Saturday, July 3, 2010

Bo

This is a post I initiated in March but never finished. Now that I've gone again, I realized I need to get it out. Hope you enjoy.

I just found the coolest flickr photostream about Sierra Leone from a guy named Adam Cohn. This is more what it looks like than my very amateurish photographic attempts. I hope this link works because its captivating. Unfortunately, my camera battery died out here so I have very few photos from this leg of the trip.

For the last 6 months we've been getting reports about the excellent work being done out in Bo where three of 2009's trainees live. One of them, Musa Mansaray, is the Director of Rehab at the Bo Rehabilitation Center (BRC). Bo is Sierra Leone's second city, located about a 3-5 hour drive east and a little south of Freetown. Fortunately, the Italian government has recently built a paved road, making travel far, far easier.



Madonna is huge here. Or, at least these huge stickers of her are all over their taxis and buses.


This part of the country was very hard hit during their horrible civil war. The reason so much conflict happened here is that this is one part of Sierra Leone where Diamond mining is prevalent. Without dwelling too much on the specifics, the people of Bo suffered immeasurably during the war, leaving many with amputations and amplifying endemic polio. Therefore, the need for wheelchair services is as great in Bo as anywhere in the world.

Fortunately, the people of Bo (and the rest of Sierra Leone) have been steadfastly supported by Handicap International, one of the most effective organizations for helping people with disabilities in the world. One focus for HI in Sierra Leone has been in support of the Rehabilitative Services, strengthening and supporting the clinical programs country wide. As in Liberia, many of the clinicians here are 'mid-level therapists' or former nurses and social workers trained by European HI staff for up to 2 years. There are likely 3 or 4 Physical or Occupational Therapists in the entire country. Musa Mansaray, the director of the BRC is one of them.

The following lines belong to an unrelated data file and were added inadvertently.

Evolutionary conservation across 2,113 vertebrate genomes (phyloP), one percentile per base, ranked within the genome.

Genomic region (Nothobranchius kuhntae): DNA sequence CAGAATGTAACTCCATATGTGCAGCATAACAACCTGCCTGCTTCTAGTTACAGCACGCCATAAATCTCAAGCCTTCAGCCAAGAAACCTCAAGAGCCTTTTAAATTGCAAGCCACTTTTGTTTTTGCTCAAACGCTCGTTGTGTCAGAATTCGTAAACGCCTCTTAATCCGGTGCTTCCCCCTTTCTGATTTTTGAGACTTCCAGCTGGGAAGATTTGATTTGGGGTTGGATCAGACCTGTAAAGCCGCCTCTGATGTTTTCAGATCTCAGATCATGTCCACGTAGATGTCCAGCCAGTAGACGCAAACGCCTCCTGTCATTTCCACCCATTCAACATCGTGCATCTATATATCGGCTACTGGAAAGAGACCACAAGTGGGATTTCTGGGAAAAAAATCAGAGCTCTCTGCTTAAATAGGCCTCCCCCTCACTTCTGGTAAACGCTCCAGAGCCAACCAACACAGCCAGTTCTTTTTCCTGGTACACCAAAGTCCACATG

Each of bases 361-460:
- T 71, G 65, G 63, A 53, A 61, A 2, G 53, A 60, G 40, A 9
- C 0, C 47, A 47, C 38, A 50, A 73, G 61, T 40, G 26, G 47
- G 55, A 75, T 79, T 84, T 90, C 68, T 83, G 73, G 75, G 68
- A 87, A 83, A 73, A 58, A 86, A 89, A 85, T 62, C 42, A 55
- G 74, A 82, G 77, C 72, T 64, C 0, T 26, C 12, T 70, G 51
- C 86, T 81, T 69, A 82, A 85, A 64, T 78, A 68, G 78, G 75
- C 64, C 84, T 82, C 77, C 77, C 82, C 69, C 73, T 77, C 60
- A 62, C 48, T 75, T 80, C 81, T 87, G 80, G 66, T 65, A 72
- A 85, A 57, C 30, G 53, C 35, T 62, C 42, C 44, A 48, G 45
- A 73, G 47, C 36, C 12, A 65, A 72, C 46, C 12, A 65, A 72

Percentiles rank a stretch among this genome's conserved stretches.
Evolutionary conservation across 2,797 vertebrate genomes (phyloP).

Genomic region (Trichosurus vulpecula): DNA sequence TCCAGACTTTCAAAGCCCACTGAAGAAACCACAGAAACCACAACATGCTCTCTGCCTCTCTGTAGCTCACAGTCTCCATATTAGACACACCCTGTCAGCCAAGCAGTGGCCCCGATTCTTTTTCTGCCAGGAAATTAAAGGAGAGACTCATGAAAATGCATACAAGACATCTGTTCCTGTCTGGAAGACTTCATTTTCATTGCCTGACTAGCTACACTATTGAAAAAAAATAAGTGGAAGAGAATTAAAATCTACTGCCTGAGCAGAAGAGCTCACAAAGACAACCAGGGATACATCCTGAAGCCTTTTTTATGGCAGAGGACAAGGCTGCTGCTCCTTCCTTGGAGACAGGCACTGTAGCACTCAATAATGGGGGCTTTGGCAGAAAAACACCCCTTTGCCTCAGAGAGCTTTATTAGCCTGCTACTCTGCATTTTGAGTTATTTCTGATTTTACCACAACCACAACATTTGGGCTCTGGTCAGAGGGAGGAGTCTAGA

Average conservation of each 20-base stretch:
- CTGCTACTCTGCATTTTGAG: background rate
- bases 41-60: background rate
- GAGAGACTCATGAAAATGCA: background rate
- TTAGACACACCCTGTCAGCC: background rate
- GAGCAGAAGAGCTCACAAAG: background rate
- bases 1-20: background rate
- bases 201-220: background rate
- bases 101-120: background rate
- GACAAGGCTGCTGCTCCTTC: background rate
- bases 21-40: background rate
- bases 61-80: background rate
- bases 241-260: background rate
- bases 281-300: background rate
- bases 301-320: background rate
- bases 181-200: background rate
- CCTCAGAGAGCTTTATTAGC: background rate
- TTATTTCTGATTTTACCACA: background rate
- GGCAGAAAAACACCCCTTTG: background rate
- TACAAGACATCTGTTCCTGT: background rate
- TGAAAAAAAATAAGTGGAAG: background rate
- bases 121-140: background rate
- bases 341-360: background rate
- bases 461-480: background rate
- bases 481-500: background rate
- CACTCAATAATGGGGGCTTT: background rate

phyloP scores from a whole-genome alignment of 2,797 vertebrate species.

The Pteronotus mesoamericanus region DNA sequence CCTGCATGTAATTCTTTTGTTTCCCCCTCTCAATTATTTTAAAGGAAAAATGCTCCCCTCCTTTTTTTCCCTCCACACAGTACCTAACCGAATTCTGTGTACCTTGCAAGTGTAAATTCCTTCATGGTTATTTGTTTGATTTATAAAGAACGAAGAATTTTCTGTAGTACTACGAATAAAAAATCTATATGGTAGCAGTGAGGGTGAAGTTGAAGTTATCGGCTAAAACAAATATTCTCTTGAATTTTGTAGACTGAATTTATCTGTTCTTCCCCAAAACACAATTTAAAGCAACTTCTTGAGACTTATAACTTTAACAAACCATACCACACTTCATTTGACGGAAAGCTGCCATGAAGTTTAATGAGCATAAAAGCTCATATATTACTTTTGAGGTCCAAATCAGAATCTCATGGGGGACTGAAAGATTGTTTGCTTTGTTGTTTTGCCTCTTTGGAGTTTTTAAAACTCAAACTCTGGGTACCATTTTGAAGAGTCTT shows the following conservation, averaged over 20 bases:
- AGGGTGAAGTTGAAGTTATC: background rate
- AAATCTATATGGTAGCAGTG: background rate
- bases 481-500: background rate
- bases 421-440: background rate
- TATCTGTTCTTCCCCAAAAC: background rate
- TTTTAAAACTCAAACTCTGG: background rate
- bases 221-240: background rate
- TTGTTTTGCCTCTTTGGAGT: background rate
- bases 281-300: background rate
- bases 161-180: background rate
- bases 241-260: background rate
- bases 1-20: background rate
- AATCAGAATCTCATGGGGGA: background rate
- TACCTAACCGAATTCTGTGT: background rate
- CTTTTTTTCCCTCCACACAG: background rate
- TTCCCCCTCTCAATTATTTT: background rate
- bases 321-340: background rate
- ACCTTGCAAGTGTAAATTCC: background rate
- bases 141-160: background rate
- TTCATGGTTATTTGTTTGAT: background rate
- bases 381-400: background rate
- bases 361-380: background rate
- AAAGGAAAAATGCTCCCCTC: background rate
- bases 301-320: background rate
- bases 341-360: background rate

We were able to work with Musa and his staff to gain an initial feel for their skill level in context of the wheelchair distribution process. So far, so good. Coming from the US and knowing what we have, I must say I was impressed by the vibe and hard work going on in their rehab center. The heat and conditions aside, it felt like any rehab gym in the states. People where working hard to improve their motor function. They have the basics and use them to get the job done as best they know how.

We assessed one of the wheelchair users, a 16 year-old refugee from Liberia. When I first viewed him in his chair, I felt something was very wrong. Either he had grown 5 inches in the last year since he had the chair, or his chair did not fit him. If a chair is too small for a user, their weight rests almost completely on their sitting bones, placing them at risk for a pressure ulcer. That said, the seat length, depth and backrest were appropriate and the chair was in good order. He uses it every day as his primary source of mobility.